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K2 Acquires Rawlings


ST. LOUIS (AP by Jim Suhr)–Outdoor equipment maker K2 Inc. has completed its acquisition of Rawlings Sporting Goods Co. for about $71 million in stock, adding a storied name in baseball gloves and bats to its array of products for skiing, fishing, skating and biking.

Rawlings, a 116-year-old company based in the St. Louis suburb of Fenton, becomes a unit of Los Angeles-based K2 under the deal approved Wednesday by shareholders of both companies.

“Obviously, we couldn’t be happier. We think it’s a tremendous fit,” Dick Heckmann, K2’s chairman and chief executive, said in a telephone interview Wednesday after the deal was completed.

He said the combined company becomes formidable “in the highly fragmented sporting goods industry.” Rawlings gives K2 a foothold in the $1.3 billion team sports equipment segment.

Steve O’Hara will remain the Rawlings unit’s chief executive.

Wednesday’s developments came just 13 days after K2 suggested it might abandon the deal, saying in a federal regulatory filing that the acquisition could unravel unless K2 reached agreements to retain certain Rawlings’ contracts with key business partners.

In recent days, K2 said it had reached accords with all of Rawlings’ commercial customers, including Major League Baseball, which has been supplied with Rawlings’ baseballs since 1977. Rawlings said Wednesday the new six-year deal with big-league baseball runs through 2008, and that Rawlings may use the MLB logo for its baseballs and batting helmets.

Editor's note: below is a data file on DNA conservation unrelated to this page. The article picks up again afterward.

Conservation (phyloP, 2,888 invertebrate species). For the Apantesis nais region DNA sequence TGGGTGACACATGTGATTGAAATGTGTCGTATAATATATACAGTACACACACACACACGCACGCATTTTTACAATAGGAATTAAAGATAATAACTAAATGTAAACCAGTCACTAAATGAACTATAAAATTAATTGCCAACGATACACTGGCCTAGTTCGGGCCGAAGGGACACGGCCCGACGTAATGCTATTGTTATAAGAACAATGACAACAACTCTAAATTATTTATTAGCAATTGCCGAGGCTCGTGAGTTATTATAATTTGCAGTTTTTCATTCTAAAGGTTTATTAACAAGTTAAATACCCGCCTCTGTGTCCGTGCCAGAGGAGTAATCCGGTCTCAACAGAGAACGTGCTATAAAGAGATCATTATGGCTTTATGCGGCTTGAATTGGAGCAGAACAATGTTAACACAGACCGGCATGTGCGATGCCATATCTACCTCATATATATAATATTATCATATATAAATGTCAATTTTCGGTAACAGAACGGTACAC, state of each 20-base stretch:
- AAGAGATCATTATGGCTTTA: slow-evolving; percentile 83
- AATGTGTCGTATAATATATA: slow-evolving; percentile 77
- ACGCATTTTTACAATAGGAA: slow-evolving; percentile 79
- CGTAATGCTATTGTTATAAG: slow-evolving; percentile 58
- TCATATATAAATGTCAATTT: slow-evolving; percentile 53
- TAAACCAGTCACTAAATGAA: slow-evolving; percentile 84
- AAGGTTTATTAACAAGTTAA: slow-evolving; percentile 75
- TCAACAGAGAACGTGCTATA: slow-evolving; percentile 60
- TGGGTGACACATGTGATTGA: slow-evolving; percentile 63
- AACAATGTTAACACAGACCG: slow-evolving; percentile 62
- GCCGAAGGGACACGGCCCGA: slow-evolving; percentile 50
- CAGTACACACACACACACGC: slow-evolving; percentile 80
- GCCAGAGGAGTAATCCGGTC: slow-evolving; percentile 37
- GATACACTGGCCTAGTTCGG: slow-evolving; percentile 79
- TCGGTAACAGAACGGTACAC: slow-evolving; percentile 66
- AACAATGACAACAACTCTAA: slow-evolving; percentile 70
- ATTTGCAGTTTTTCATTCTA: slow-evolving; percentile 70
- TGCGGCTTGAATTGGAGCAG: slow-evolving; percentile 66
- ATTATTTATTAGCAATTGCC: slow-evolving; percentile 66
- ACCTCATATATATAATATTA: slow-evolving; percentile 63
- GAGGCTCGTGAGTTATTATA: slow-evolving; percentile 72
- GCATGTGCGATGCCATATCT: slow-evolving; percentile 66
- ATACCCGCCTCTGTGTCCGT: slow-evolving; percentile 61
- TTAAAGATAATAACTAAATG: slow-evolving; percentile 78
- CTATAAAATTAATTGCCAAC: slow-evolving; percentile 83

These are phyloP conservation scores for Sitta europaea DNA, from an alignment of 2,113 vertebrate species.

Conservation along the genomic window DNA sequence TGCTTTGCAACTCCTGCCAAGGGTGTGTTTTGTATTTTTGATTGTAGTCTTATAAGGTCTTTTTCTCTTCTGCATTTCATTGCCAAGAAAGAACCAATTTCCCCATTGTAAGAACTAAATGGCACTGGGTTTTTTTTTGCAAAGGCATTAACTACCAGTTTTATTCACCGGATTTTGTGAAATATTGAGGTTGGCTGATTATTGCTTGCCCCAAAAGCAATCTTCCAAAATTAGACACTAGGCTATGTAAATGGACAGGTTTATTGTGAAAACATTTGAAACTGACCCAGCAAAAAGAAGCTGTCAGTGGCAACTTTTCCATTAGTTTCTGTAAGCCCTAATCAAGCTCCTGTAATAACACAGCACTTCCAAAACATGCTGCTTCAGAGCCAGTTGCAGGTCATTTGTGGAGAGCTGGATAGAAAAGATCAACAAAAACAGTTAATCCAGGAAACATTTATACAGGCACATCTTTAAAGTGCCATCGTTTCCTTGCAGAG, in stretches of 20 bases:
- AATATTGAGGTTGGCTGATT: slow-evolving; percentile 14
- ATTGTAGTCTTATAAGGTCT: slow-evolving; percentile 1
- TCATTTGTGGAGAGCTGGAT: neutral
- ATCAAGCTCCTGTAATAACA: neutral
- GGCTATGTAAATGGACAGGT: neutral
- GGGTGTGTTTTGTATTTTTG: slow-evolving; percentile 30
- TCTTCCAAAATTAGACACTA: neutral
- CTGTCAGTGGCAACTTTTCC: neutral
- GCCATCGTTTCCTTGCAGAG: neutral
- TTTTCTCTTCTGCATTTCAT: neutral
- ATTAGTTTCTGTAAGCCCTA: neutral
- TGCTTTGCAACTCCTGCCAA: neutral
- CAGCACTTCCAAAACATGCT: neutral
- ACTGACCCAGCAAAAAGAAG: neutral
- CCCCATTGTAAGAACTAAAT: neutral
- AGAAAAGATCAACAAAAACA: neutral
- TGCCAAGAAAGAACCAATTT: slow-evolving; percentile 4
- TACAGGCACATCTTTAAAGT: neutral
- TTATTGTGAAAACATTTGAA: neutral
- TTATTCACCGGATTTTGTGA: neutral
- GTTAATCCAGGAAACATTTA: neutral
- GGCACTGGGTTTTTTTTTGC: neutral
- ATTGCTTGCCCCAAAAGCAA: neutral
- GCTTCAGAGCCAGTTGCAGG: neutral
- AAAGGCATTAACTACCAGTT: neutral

More than half of all major-league baseball players use a Rawlings glove, including stars Derek Jeter, Alex Rodriquez, Ken Griffey Jr. and Pedro Martinez, K2 said. And more than one-third of the players use a Rawlings bat.

Under terms of the deal, Rawlings shareholders get 1.08 shares of K2 stock for each Rawlings share. When first announced in December, each Rawlings share would have been converted into 0.95 shares of K2 stock.

At Wednesday’s closing prices, that gave Rawlings shareholders stock worth $8.73 for each Rawlings share. Rawlings had about 8.1 million shares outstanding.

The deal also weathered other bumps along the way. Michigan businessman Daniel Gilbert lost a bidding war for Rawlings and shed much of his Rawlings stake earlier this month, reducing his stake in Rawlings from nearly 15 percent to just 3.3 percent, according to his filing with the Securities and Exchange Commission.

Gilbert, an executive with online mortgage lender Quicken Loans, had offered to acquire Rawlings for $8 per share in cash, then later sweetened his bid to $8.50 per share.

But Rawlings accepted a rival offer from K2.

Gilbert initially vowed to challenge K2’s proposed acquisition, saying it contained “tons of inherent risks” for Rawlings’ shareholders and that he failed to see the “synergy between a ski-and-fishing-pole company and a baseball one.”

But Gilbert later relented, saying he had become comfortable with K2’s vision for Rawlings.

In trading on the New York Stock Exchange, K2 shares fell 9 cents to close Thursday at $7.99.

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